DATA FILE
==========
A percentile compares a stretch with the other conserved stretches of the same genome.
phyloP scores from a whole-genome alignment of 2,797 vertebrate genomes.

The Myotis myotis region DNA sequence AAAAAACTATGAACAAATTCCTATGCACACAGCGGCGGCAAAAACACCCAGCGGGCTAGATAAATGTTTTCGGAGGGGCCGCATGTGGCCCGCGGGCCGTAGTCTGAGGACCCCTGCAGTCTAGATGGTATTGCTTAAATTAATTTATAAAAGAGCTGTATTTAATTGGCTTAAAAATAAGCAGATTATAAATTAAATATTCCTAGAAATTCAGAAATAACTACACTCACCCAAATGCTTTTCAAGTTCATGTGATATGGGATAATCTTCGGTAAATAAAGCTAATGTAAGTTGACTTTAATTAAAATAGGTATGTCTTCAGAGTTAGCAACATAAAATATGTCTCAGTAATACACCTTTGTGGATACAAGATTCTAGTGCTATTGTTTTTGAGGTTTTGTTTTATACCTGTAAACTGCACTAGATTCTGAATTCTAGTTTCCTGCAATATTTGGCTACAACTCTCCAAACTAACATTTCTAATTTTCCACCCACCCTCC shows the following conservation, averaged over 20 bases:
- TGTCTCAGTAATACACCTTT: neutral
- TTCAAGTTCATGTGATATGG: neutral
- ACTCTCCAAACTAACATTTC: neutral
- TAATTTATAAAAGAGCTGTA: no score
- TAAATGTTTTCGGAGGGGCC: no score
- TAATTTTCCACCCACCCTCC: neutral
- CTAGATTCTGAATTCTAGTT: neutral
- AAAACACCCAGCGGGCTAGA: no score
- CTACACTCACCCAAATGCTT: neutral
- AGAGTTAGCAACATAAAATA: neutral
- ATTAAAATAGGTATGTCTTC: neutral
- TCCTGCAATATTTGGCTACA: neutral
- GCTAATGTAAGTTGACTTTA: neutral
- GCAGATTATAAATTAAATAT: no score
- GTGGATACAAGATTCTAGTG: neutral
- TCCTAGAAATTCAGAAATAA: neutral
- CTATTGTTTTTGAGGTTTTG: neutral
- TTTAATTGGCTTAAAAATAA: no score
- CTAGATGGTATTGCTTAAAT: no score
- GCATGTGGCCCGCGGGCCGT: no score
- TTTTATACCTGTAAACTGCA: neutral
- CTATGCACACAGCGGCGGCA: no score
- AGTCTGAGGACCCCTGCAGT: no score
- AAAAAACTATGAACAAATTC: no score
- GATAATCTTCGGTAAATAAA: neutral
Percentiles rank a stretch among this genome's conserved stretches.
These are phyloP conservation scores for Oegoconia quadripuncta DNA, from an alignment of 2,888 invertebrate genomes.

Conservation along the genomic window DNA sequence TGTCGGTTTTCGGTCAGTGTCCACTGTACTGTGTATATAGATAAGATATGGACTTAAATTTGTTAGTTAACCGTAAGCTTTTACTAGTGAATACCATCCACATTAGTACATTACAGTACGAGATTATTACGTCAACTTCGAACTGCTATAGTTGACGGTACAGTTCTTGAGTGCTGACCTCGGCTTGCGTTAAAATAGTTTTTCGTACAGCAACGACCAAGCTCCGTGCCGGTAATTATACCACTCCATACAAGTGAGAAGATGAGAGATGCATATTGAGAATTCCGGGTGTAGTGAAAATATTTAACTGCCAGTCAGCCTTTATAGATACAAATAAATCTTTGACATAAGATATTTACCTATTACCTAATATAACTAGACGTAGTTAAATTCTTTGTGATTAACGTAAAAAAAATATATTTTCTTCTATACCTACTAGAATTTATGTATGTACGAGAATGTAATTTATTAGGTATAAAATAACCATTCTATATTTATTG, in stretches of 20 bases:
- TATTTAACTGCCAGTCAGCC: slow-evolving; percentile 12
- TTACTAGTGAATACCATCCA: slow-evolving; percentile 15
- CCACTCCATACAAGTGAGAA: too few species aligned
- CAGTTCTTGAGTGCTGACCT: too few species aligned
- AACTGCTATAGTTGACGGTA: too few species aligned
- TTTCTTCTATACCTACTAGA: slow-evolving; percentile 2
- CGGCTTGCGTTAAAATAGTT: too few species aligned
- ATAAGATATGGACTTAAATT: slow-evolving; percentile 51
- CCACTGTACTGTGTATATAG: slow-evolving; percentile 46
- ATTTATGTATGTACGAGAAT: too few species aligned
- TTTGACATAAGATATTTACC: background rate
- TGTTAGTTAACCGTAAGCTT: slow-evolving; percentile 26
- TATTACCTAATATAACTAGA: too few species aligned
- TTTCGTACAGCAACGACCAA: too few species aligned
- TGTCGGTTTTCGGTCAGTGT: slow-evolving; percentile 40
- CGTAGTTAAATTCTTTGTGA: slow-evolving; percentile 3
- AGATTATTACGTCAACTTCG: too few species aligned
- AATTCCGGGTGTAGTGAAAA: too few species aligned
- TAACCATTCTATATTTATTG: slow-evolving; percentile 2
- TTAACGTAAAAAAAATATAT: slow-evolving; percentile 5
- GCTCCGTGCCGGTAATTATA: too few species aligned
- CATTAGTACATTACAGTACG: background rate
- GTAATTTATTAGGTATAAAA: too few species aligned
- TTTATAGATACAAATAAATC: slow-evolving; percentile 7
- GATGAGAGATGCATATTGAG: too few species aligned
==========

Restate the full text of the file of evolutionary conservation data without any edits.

A percentile compares a stretch with the other conserved stretches of the same genome.
phyloP scores from a whole-genome alignment of 2,797 vertebrate genomes.

The Myotis myotis region DNA sequence AAAAAACTATGAACAAATTCCTATGCACACAGCGGCGGCAAAAACACCCAGCGGGCTAGATAAATGTTTTCGGAGGGGCCGCATGTGGCCCGCGGGCCGTAGTCTGAGGACCCCTGCAGTCTAGATGGTATTGCTTAAATTAATTTATAAAAGAGCTGTATTTAATTGGCTTAAAAATAAGCAGATTATAAATTAAATATTCCTAGAAATTCAGAAATAACTACACTCACCCAAATGCTTTTCAAGTTCATGTGATATGGGATAATCTTCGGTAAATAAAGCTAATGTAAGTTGACTTTAATTAAAATAGGTATGTCTTCAGAGTTAGCAACATAAAATATGTCTCAGTAATACACCTTTGTGGATACAAGATTCTAGTGCTATTGTTTTTGAGGTTTTGTTTTATACCTGTAAACTGCACTAGATTCTGAATTCTAGTTTCCTGCAATATTTGGCTACAACTCTCCAAACTAACATTTCTAATTTTCCACCCACCCTCC shows the following conservation, averaged over 20 bases:
- TGTCTCAGTAATACACCTTT: neutral
- TTCAAGTTCATGTGATATGG: neutral
- ACTCTCCAAACTAACATTTC: neutral
- TAATTTATAAAAGAGCTGTA: no score
- TAAATGTTTTCGGAGGGGCC: no score
- TAATTTTCCACCCACCCTCC: neutral
- CTAGATTCTGAATTCTAGTT: neutral
- AAAACACCCAGCGGGCTAGA: no score
- CTACACTCACCCAAATGCTT: neutral
- AGAGTTAGCAACATAAAATA: neutral
- ATTAAAATAGGTATGTCTTC: neutral
- TCCTGCAATATTTGGCTACA: neutral
- GCTAATGTAAGTTGACTTTA: neutral
- GCAGATTATAAATTAAATAT: no score
- GTGGATACAAGATTCTAGTG: neutral
- TCCTAGAAATTCAGAAATAA: neutral
- CTATTGTTTTTGAGGTTTTG: neutral
- TTTAATTGGCTTAAAAATAA: no score
- CTAGATGGTATTGCTTAAAT: no score
- GCATGTGGCCCGCGGGCCGT: no score
- TTTTATACCTGTAAACTGCA: neutral
- CTATGCACACAGCGGCGGCA: no score
- AGTCTGAGGACCCCTGCAGT: no score
- AAAAAACTATGAACAAATTC: no score
- GATAATCTTCGGTAAATAAA: neutral
Percentiles rank a stretch among this genome's conserved stretches.
These are phyloP conservation scores for Oegoconia quadripuncta DNA, from an alignment of 2,888 invertebrate genomes.

Conservation along the genomic window DNA sequence TGTCGGTTTTCGGTCAGTGTCCACTGTACTGTGTATATAGATAAGATATGGACTTAAATTTGTTAGTTAACCGTAAGCTTTTACTAGTGAATACCATCCACATTAGTACATTACAGTACGAGATTATTACGTCAACTTCGAACTGCTATAGTTGACGGTACAGTTCTTGAGTGCTGACCTCGGCTTGCGTTAAAATAGTTTTTCGTACAGCAACGACCAAGCTCCGTGCCGGTAATTATACCACTCCATACAAGTGAGAAGATGAGAGATGCATATTGAGAATTCCGGGTGTAGTGAAAATATTTAACTGCCAGTCAGCCTTTATAGATACAAATAAATCTTTGACATAAGATATTTACCTATTACCTAATATAACTAGACGTAGTTAAATTCTTTGTGATTAACGTAAAAAAAATATATTTTCTTCTATACCTACTAGAATTTATGTATGTACGAGAATGTAATTTATTAGGTATAAAATAACCATTCTATATTTATTG, in stretches of 20 bases:
- TATTTAACTGCCAGTCAGCC: slow-evolving; percentile 12
- TTACTAGTGAATACCATCCA: slow-evolving; percentile 15
- CCACTCCATACAAGTGAGAA: too few species aligned
- CAGTTCTTGAGTGCTGACCT: too few species aligned
- AACTGCTATAGTTGACGGTA: too few species aligned
- TTTCTTCTATACCTACTAGA: slow-evolving; percentile 2
- CGGCTTGCGTTAAAATAGTT: too few species aligned
- ATAAGATATGGACTTAAATT: slow-evolving; percentile 51
- CCACTGTACTGTGTATATAG: slow-evolving; percentile 46
- ATTTATGTATGTACGAGAAT: too few species aligned
- TTTGACATAAGATATTTACC: background rate
- TGTTAGTTAACCGTAAGCTT: slow-evolving; percentile 26
- TATTACCTAATATAACTAGA: too few species aligned
- TTTCGTACAGCAACGACCAA: too few species aligned
- TGTCGGTTTTCGGTCAGTGT: slow-evolving; percentile 40
- CGTAGTTAAATTCTTTGTGA: slow-evolving; percentile 3
- AGATTATTACGTCAACTTCG: too few species aligned
- AATTCCGGGTGTAGTGAAAA: too few species aligned
- TAACCATTCTATATTTATTG: slow-evolving; percentile 2
- TTAACGTAAAAAAAATATAT: slow-evolving; percentile 5
- GCTCCGTGCCGGTAATTATA: too few species aligned
- CATTAGTACATTACAGTACG: background rate
- GTAATTTATTAGGTATAAAA: too few species aligned
- TTTATAGATACAAATAAATC: slow-evolving; percentile 7
- GATGAGAGATGCATATTGAG: too few species aligned